Anyone who has read to a child for more than 3 minutes recently knows that animals are favorite subject matter for picture books. Since I’m married to a biology professor who specializes in ecology, I often hear grumbling from the other room about how many of the animals would have simply eaten each other by page 4. While we enjoy ridiculous animal books as much as the next family, we especially love books that are both entertaining and accurate. If you have a budding ecologist at your house, I highly recommend all 7 of these fantastic reads:
The Slug by Elise Gravel is our favorite of the Disgusting Critters series, mostly because our resident preschooler is obsessed with slugs. Other books in the series introduce flies, spiders, lice, worms, and more. These are informational books (as opposed to stories), but they are far from boring. Most of the humor comes by way of the disgusting critter in question. The facts are short and to the point—perfect for a budding entomologist.
You Nest Here with Me by Jane Yolen, Heidi Stemple, and Melissa Sweet is a sweet rhyme a mother tells her daughter before bed, all about mother birds nesting with their babies. I’ve already talked about how much I love a nice rhyming book, and this one is no exception. I also appreciate the diversity of birds in the book. I was 25 before I knew about brood parasitism, but You Nest Here with Me manages to slip it in without missing a beat.
Stellaluna by Janell Cannon is a beautifully-illustrated story of a bat who lives for a time with a family of birds. The illustrations are gorgeous and the last two pages are full of the author’s notes on bats. Jannell Cannon has similar stories about a snake, a hyena, and a cockroach, but Stellaluna is my favorite.
An Egg is Quiet by Dianna Aston and Sylvia Long is the book I wish I would have found before we studied birds and reptiles in school. Each page highlights a different characteristic of eggs, complete with beautiful examples from all over the animal kingdom. My favorite page is full of all the different colors of eggs, from dark red salmon eggs to speckled (and bumpy) green cassowary eggs.
Science Verse by Jon Scieszka and Lane Smith is as silly as everything you’ve come to expect from Jon Scieszka, but also full of fantastic scientific poems. The poem topics range from the skeletal system to artificial food additives to the water cycle. Don’t let this description mislead you: these are ridiculous poems despite their educational value. (Case in point, this poem: “Mary had a little worm. She thought it was a chigger. But everything that Mary ate only made it bigger. It came with her to school one day, and gave the kids a fright. Especially when the teacher said, ‘Now that’s a parasite.'”) This book was a much bigger hit with the older child than the younger two, but I haven’t found a child yet of any age who doesn’t appreciate silly poems.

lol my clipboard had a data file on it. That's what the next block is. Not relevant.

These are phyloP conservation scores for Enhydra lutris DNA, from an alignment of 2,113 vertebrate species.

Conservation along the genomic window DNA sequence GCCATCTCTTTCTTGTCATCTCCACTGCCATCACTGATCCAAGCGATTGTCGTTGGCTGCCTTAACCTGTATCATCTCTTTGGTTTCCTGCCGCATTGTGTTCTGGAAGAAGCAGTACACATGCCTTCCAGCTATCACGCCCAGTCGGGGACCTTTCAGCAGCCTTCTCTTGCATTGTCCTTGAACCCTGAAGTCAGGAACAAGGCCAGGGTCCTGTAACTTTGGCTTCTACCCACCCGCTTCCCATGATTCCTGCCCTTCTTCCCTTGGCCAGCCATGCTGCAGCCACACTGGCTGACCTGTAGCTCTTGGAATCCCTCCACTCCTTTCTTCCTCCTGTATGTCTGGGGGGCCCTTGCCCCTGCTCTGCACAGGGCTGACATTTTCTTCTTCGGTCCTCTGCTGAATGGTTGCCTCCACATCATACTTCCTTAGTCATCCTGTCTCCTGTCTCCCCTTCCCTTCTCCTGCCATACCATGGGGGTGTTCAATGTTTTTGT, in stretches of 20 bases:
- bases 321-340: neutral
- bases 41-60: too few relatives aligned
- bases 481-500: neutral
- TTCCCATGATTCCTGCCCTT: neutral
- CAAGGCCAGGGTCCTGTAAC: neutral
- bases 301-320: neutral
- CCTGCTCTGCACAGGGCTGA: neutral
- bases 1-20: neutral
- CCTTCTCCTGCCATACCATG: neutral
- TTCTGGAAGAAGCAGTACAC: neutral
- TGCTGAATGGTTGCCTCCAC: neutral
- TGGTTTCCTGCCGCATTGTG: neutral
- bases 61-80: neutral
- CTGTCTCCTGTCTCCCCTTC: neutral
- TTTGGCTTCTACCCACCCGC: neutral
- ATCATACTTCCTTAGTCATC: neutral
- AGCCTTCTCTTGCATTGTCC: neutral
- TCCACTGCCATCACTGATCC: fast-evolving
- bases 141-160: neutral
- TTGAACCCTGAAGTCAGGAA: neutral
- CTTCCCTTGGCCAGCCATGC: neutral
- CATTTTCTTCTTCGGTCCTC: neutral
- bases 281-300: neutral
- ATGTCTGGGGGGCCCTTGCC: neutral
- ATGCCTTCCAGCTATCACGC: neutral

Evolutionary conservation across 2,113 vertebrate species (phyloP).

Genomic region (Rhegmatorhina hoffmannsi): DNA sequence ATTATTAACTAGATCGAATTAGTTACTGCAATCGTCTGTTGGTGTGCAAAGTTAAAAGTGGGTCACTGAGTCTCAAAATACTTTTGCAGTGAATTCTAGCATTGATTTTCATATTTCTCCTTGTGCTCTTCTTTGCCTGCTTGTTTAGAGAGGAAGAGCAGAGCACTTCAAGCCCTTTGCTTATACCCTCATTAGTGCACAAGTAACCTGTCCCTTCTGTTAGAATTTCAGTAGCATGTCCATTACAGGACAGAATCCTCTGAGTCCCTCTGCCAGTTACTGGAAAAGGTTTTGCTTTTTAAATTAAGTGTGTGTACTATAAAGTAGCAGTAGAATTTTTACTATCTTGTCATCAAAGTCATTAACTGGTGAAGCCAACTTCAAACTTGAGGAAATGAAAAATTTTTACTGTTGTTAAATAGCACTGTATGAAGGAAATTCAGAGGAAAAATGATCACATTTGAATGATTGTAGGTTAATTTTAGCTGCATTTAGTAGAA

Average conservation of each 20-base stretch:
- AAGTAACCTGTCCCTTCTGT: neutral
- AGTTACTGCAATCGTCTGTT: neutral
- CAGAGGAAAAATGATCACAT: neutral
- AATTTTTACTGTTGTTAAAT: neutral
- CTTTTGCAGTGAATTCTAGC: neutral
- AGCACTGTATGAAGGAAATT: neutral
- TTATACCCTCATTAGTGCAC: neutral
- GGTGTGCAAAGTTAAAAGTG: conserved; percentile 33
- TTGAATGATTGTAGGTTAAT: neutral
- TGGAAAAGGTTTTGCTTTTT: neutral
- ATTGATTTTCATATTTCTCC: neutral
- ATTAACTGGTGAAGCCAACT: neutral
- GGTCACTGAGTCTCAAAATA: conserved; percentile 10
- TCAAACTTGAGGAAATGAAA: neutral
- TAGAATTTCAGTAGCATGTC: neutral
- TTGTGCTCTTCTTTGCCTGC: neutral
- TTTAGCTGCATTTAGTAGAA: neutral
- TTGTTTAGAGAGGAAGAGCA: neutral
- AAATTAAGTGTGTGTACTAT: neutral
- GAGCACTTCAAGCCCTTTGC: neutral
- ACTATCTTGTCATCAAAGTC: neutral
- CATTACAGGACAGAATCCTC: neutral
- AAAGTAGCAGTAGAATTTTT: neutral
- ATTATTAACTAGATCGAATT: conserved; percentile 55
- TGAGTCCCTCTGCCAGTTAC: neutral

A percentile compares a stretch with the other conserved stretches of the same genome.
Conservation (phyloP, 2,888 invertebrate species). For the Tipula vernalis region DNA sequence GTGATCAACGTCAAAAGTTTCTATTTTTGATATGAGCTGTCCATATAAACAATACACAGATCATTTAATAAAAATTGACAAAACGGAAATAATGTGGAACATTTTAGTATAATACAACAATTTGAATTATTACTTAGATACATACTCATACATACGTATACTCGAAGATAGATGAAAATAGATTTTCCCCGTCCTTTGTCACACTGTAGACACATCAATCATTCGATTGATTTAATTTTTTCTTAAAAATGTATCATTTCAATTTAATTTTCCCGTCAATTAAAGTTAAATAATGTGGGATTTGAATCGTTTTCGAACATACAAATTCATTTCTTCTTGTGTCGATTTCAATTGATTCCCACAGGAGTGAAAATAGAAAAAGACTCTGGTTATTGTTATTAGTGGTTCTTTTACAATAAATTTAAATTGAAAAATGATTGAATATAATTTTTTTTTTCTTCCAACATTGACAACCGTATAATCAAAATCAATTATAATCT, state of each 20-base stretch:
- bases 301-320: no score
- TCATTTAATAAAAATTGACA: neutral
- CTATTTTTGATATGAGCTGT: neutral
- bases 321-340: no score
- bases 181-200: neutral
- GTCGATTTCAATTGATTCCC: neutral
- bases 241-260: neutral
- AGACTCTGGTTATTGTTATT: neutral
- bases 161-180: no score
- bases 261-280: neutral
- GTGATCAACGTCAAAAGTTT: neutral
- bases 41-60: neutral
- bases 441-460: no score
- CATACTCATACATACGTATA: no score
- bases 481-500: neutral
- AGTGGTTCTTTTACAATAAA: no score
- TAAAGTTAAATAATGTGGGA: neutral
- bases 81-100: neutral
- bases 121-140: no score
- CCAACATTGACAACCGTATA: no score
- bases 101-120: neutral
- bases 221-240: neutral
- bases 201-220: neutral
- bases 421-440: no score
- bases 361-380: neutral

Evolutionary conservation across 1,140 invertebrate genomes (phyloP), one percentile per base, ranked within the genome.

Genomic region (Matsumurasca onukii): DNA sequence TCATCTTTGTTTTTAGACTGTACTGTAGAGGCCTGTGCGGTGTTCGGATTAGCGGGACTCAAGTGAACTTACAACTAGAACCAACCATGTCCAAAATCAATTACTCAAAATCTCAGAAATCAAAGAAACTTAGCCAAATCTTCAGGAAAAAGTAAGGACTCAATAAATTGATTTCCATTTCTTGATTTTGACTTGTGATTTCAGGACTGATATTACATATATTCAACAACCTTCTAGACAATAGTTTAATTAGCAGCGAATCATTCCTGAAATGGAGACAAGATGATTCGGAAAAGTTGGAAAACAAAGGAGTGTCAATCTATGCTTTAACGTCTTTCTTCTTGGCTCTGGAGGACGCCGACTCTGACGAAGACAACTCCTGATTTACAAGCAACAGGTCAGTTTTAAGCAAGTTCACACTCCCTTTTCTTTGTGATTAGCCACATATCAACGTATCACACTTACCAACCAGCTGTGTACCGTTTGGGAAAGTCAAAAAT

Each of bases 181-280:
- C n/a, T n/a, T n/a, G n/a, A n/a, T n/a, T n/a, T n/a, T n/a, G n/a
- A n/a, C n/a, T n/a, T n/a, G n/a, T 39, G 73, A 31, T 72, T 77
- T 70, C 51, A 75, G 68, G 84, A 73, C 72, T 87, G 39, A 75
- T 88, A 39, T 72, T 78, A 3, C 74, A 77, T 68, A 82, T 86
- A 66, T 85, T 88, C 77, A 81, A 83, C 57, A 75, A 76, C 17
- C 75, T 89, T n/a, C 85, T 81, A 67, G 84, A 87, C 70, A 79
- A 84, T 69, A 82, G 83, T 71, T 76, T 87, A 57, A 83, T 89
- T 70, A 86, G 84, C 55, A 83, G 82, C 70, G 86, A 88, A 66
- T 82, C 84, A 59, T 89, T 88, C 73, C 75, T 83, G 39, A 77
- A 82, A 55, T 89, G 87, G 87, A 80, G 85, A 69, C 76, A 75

Creaturepedia: Welcome to the Greatest Show on Earth by Adrienne Barman. I wasn’t planning on including anything so encyclopedic on this list until I found two absolutely stunning specimens (this being the first). Creaturepedia is full of animals classified by type, but not the types I’ve come to expect. Some categories include the pretty-in-pinks (pink animals), the faithful (animals that pair for life), and the big-eared beasts (the illustrations on this page are especially fantastic). We get 80% of our picture books from the library, but this is one I will buy. (And likely buy again for all the nieces and nephews in my life.)
Animalium: Welcome to the Museum by Jenny Broom and Katie Scott is similar to Creaturepedia in that each section is full of animals classified by type. This book is divided in a more traditional way (amphibians, invertebrates, mammals, etc) and further subdivided in each group (for example, the fish chapter includes a subsection for sharks, skates, and rays and one for ray-finned fish).* Each chapter ends with information about a different habitat. The pictures are reminiscent of old nature journals, which I love. Of all the books on the list, this is the most specific and targeted at the most advanced readers. The publisher markets this to 3-7th graders, and I don’t disagree. If you have an especially eager mini ecologist or one a bit older than the typical picture book reader, start here.
*Josh would like me to point out that this is the scientifically-accurate way to classify fish. Sharks, skates, and rays are all in the same class of cartilaginous fishes. The fact that the book follows the structure of a phylogenetic tree brings him intense, nerdy joy.
I would love to hear about any other favorites from the animal-obsessed out there. What are you and yours loving?